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April 29, 1983


The opinion of the court was delivered by: William T. Hart, District Judge.


Petitioner Estherlene Holmes brings this petition for a writ of mandamus against the respondent John Stark, an employee of the Internal Revenue Service. Ms. Holmes complains that Mr. Stark, acting in his capacity as an agent of the United States, has failed to perform certain duties required of him by law. Since it is evident that it is the United States rather than Mr. Stark individually against whom Ms. Holmes seeks relief, this Court will treat the United States as the respondent in this action. Cf. Reed Marketing Corp. v. Diversified Marketing, Inc., 419 F. Supp. 125 (N.D.Ill. 1976) (in garnishment action, clerk of court named as garnishee-defendant stands in shoes of United States). The respondent has moved to dismiss this action, and for the reasons given below the motion is granted.

At the outset, the Court recognizes that pro se complaints are to be liberally construed. Caruth v. Pinkney, 683 F.2d 1044, 1050 (7th Cir. 1982) (per curiam). In this connection, the Court notes that in her brief filed in response to the motion to dismiss, Ms. Holmes has demonstrated more than a basic understanding of statutory construction and the application of case law. Of course, a motion to dismiss may not be granted unless "it is beyond doubt that there is no set of facts under which [the complainant] could obtain relief." Shango v. Jurich, 681 F.2d 1091, 1103 (7th Cir. 1982).

Second, there are three recognized standards which must be met for the Court to invoke its mandamus jurisdiction:

  Mandamus may properly issue only when three
  elements are present:
  (1) a clear right in the plaintiff to the relief
  (2) a plainly defined and peremptory duty on the
  part of the defendant to do the act in question;

(3) no other adequate remedy available.

American Healthcare Corp. v. Schweiker, 688 F.2d 1072, 1084 (7th Cir. 1982), citing and quoting Lovallo v. Froehlke, 468 F.2d 340, 343 (2d Cir. 1972), and Cervoni v. Secretary of Health, Education and Welfare, 581 F.2d 1010, 1019 (1st Cir. 1978).

The motion to dismiss must be granted for two reasons. First, the doctrine of sovereign immunity bars a suit against the United States unless the government has consented to such an action. United States v. Mitchell, 445 U.S. 535, 538, 100 S.Ct. 1349, 1351, 63 L.Ed.2d 607 (1980). The petitioner has not alleged any consent by the United States to this kind of mandamus action, and the Court cannot find that the government has consented to it. Therefore, the action is barred.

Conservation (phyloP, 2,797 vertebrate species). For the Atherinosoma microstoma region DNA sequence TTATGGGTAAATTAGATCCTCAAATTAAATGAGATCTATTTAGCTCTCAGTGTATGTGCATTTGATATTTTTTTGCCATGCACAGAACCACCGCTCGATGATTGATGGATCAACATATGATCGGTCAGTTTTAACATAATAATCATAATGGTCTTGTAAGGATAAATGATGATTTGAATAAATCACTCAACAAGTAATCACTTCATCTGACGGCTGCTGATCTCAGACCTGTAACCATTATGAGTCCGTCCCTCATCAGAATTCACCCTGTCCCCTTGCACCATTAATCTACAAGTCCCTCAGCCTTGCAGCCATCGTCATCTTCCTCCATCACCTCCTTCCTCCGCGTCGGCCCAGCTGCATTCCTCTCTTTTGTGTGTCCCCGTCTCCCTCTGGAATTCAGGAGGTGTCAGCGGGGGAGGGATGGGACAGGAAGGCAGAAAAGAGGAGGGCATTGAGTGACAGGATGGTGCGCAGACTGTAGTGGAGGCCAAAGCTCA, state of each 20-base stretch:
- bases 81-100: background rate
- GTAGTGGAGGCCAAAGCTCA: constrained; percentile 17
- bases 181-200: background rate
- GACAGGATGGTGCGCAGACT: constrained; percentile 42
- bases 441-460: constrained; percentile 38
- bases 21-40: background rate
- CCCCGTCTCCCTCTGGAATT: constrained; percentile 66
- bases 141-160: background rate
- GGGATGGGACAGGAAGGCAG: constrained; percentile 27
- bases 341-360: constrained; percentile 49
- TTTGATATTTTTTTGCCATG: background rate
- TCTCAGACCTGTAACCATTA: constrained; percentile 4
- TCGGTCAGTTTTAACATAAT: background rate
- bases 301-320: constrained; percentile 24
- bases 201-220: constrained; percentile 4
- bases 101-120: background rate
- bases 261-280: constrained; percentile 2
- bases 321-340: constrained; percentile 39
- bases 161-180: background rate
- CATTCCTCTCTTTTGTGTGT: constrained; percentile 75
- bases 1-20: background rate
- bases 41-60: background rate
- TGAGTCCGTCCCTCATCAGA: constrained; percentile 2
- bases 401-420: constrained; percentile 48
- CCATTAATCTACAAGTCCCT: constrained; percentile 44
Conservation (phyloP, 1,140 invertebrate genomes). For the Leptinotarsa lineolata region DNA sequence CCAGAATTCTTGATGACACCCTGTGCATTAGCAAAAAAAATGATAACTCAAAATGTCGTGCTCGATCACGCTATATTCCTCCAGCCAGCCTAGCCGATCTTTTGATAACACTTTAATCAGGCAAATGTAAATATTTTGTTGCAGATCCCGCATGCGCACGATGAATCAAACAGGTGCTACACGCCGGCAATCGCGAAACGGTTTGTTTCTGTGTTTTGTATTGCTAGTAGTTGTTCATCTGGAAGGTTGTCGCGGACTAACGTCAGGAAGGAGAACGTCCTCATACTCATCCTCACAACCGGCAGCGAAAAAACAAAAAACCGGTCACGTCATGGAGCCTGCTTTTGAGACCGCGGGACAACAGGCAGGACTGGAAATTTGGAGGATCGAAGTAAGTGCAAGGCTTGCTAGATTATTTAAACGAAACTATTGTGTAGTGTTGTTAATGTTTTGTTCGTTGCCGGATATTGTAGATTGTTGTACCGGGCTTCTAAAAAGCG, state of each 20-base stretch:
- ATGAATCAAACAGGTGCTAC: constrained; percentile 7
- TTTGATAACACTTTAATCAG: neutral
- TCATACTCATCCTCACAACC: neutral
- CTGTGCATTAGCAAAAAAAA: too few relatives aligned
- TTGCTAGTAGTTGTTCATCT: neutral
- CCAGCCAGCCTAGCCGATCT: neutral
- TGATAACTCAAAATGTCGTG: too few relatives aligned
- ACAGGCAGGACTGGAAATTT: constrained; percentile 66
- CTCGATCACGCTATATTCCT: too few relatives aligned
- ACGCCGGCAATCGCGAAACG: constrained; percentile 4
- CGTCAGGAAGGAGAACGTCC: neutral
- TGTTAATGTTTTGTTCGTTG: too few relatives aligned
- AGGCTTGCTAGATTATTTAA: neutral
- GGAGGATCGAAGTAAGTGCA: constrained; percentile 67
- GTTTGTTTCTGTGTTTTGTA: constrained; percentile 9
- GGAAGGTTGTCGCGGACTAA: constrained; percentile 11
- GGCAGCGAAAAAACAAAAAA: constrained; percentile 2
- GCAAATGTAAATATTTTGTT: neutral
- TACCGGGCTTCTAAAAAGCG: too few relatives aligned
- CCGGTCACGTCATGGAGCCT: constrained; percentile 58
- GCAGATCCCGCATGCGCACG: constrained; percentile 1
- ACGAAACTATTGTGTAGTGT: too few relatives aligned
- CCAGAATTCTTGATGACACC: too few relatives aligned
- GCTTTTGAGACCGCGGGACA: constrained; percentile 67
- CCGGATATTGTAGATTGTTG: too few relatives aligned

Second, the petitioner cannot state a mandamus action here. Essentially, the petitioner claims that she had the statutory right to be informed of this liability and to contest it prior to the government assessing the penalty against her. In support of her position, the petitioner invokes the deficiency sections of the Internal Revenue Code, 26 U.S.C. §§ 6212 and 6213. However, Section 6682(c) states that "Subchapter B of chapter 63 (relating to deficiency procedures for income, estate, gift, and certain excise taxes) shall not apply in respect to the assessment or collection of any penalty imposed by subsection (a)." Subchapter B of chapter 63 includes Sections 6212 and 6213. Therefore, the statute is clear that the petitioner has no right to expect the government to comply with Sections 6212 and 6213, since the applicable statute explicitly exempts such application. Therefore, the petitioner cannot show a clear right to the relief she seeks; further, there is no duty imposed on the United States by the applicable law to "do the act in question." Instead, the opposite is clearly the case.

Finally, the petitioner clearly has a remedy apart from this mandamus action which is entirely adequate. She may file a refund suit, since under 26 U.S.C. § 6671(a) the penalty imposed here under Section 6682(a) is considered to be a "tax". Such a refund suit meets the constitutional requirements of due process. See Lewin v. Commissioner of Int. Rev., 569 F.2d 444, 445 (7th Cir. 1978).

In her Answer to the motion to dismiss, the petitioner seems to urge this Court to find that her actions are protected by the First Amendment guarantee providing that "Congress shall make no law . . . abridging . . . the right of the people . . . to petition the Government for a redress of grievances." The Court does not understand how the assessment of this $500 penalty by the United States abridges the petitioner's freedom to ask the government for relief from ...

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